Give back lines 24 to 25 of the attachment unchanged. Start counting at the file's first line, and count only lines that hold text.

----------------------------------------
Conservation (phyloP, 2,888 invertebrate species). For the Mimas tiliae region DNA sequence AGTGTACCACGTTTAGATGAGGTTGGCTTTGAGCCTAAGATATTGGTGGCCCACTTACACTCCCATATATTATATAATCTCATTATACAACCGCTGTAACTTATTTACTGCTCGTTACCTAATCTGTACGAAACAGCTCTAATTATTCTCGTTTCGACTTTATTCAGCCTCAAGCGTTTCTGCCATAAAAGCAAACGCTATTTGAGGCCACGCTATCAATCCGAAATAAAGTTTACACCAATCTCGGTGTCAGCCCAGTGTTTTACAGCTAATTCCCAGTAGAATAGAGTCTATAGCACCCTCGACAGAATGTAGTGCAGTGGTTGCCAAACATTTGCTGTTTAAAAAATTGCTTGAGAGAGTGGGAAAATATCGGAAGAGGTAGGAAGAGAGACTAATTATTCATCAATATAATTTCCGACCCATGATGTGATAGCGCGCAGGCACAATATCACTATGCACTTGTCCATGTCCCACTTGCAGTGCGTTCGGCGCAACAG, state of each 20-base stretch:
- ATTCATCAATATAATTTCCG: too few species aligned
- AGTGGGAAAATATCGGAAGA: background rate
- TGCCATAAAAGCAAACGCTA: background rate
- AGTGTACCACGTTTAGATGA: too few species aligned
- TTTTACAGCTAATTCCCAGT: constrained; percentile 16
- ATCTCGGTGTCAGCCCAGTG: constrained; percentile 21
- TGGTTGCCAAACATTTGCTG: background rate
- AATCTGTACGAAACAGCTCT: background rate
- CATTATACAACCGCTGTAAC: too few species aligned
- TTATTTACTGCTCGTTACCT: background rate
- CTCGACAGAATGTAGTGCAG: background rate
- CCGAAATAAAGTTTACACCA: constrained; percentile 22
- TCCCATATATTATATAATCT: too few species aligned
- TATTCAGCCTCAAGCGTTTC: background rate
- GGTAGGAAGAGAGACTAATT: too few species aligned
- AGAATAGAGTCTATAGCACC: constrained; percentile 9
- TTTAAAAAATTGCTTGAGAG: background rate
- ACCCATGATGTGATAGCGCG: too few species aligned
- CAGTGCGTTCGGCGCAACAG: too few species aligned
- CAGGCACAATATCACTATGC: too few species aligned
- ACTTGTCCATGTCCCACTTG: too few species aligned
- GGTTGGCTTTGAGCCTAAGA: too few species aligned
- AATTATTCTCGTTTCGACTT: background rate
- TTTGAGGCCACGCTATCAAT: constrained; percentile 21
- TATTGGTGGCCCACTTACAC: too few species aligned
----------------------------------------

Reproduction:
- AATTATTCTCGTTTCGACTT: background rate
- TTTGAGGCCACGCTATCAAT: constrained; percentile 21